NOTE: Low-resolution DC component shown. Can decode full-res with [Options->Scan Segment->Full IDCT]

  Scan Data encountered marker   0xFFD9 @ 0x0003E589.0

  Compression stats:
    Compression Ratio:  6.04:1
    Bits per pixel:     3.98:1



@Phil - From this marker, can you tell how the compression ratio is calculated? That appears to be exactly what the publisher is looking for. Is it something you'd be able to add to ExifTool?

The CSV output option of your tool has been a tremendous help to the 1000 images we're working on. Thanks.

StarGeek

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Re: JPEG Start of Scan (SOS) Marker
« Reply #5 on: April 23, 2019, 08:32:23 PM »
Looking at the source code for JpegSnoop, I can find this bit in ImgDecode.cpp, in case that might help out deciding if it's the data you want.  It's a bit beyond me, but it seems to me that it doesn't include the dpi calculation in your first post. 

Code: [Select]
// Report Compression stats
// TODO: Should we use m_nNumSofComps?
strTmp.Format(_T("  Compression stats:"));
m_pLog->AddLine(strTmp);
float nCompressionRatio = (float)(m_nDimX*m_nDimY*m_nNumSosComps*8) / (float)((m_anScanBuffPtr_pos[0]-m_nScanBuffPtr_first)*8);
strTmp.Format(_T("    Compression Ratio: %5.2f:1"),nCompressionRatio);
Troubleshooting hints:
* When posting, include your OS, Exiftool version, and type of file you're processing (MP4, JPG, etc).
* Double all percent signs (%) in a Windows batch file.
* If your GPS coords are negative, make sure and set the GpsLatitudeRef and GpsLongitudeRef tags correctly.

xpsd300

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Re: JPEG Start of Scan (SOS) Marker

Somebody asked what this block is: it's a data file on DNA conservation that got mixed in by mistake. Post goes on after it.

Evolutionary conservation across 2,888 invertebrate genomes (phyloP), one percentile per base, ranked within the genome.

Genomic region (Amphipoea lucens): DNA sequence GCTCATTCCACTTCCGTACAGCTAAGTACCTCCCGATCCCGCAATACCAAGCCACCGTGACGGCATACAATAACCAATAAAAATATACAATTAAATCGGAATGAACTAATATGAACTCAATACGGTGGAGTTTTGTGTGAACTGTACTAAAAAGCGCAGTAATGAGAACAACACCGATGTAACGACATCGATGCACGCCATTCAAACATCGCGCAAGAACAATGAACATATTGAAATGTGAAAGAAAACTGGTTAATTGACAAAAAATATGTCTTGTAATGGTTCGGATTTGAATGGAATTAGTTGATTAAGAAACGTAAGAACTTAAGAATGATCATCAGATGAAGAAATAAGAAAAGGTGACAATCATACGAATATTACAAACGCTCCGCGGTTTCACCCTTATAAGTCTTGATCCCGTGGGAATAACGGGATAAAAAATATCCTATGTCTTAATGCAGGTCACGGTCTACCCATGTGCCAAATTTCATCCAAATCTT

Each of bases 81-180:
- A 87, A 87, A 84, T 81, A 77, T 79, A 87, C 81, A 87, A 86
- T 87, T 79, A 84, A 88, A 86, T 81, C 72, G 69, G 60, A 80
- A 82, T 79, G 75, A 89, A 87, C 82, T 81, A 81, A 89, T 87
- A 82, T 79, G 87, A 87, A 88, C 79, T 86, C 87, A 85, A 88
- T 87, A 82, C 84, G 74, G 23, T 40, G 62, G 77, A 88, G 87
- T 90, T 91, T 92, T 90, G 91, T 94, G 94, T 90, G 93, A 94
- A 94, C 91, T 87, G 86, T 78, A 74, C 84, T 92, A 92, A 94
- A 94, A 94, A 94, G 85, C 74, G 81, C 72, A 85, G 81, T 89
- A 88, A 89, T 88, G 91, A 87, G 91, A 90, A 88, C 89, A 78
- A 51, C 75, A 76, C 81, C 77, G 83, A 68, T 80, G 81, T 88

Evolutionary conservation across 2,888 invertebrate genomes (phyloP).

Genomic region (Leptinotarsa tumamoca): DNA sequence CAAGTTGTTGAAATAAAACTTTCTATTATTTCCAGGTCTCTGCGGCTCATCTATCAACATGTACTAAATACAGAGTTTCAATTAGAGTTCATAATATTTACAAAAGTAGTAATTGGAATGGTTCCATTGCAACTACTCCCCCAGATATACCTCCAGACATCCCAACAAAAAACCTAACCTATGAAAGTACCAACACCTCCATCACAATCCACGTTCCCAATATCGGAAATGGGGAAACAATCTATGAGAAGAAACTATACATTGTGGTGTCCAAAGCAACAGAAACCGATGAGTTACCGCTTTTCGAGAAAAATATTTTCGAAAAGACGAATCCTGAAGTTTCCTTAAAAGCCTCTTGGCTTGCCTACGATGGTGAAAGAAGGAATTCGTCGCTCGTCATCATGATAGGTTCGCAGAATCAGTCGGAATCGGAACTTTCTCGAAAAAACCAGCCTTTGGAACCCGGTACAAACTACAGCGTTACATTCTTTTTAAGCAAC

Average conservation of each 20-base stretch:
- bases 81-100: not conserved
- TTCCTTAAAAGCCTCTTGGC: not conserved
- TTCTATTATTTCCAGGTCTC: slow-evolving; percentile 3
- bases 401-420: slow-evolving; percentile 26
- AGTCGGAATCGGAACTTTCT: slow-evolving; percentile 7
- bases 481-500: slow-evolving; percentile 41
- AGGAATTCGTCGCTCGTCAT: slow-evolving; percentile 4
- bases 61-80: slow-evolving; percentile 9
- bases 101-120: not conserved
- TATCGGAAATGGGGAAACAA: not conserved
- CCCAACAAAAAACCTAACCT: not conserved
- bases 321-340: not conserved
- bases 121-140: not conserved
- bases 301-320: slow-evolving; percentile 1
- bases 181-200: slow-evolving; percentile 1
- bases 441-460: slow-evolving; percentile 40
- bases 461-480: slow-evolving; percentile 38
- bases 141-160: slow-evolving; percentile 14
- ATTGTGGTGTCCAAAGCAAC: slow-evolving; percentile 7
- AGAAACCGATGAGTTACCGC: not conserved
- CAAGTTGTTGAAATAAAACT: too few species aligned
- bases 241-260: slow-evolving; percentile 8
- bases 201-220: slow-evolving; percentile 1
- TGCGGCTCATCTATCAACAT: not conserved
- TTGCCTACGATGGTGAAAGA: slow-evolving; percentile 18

« Reply #6 on: April 23, 2019, 09:23:07 PM »
Thanks for posting the source code. Looking before and after that snippet, and looking at the -scan output, it appears that the m_nDimX and m_nDimY values are in pixels.

The height and width dimensions I posted before are the "document size" values in Photoshop which appear to be equivalent when multiplied by DPI. For example:

Image Size Width (px) = Document Size Width (in) * DPI
Image Size Height (px) = Document Size Height (in) * DPI

Phil Harvey

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Re: JPEG Start of Scan (SOS) Marker
« Reply #7 on: April 24, 2019, 10:21:31 AM »
With ExifTool 11.38 (just released), the attached config file will generate a Composite JPEGCompression tag for you, with a command like this:

exiftool -config jpeg_compression.config -jpegcompression FILE

- Phil
...where DIR is the name of a directory/folder containing the images.  On Mac/Linux, use single quotes (') instead of double quotes (") around arguments containing a dollar sign ($).

xpsd300

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Re: JPEG Start of Scan (SOS) Marker
« Reply #8 on: April 24, 2019, 02:52:17 PM »
@Phil - Thanks so much for doing this so quickly. It works great!

I've expanded the config file to also get the Bits Per Pixel:

Code: [Select]
%Image::ExifTool::UserDefined = (
    'Image::ExifTool::Composite' => {
        JPEGCompression => {
            Require => {
                0 => 'JPEGImageLength',
                1 => 'ImageWidth',
                2 => 'ImageHeight',
                3 => 'BitsPerSample',
                4 => 'ColorComponents',
            },
            ValueConv => '(($val[1]*$val[2]*$val[3]*$val[4])/8) / $val[0]',
            PrintConv => 'sprintf("%.2f:1",$val)',
        },

        JPEGBitsPerPixel => {
            Require => {
                0 => 'JPEGImageLength',
                1 => 'ImageWidth',
                2 => 'ImageHeight',
            },
            ValueConv => '$val[0] / (($val[1]*$val[2])/8)',
            PrintConv => 'sprintf("%.2f:1",$val)',
        },
    },
);

%Image::ExifTool::UserDefined::Options = (
    RequestTags => 'JPEGImageLength'
);

1; #end

Phil Harvey

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Re: JPEG Start of Scan (SOS) Marker
« Reply #9 on: April 24, 2019, 03:17:42 PM »
Nice.  Happy to have helped.

- Phil
...where DIR is the name of a directory/folder containing the images.  On Mac/Linux, use single quotes (') instead of double quotes (") around arguments containing a dollar sign ($).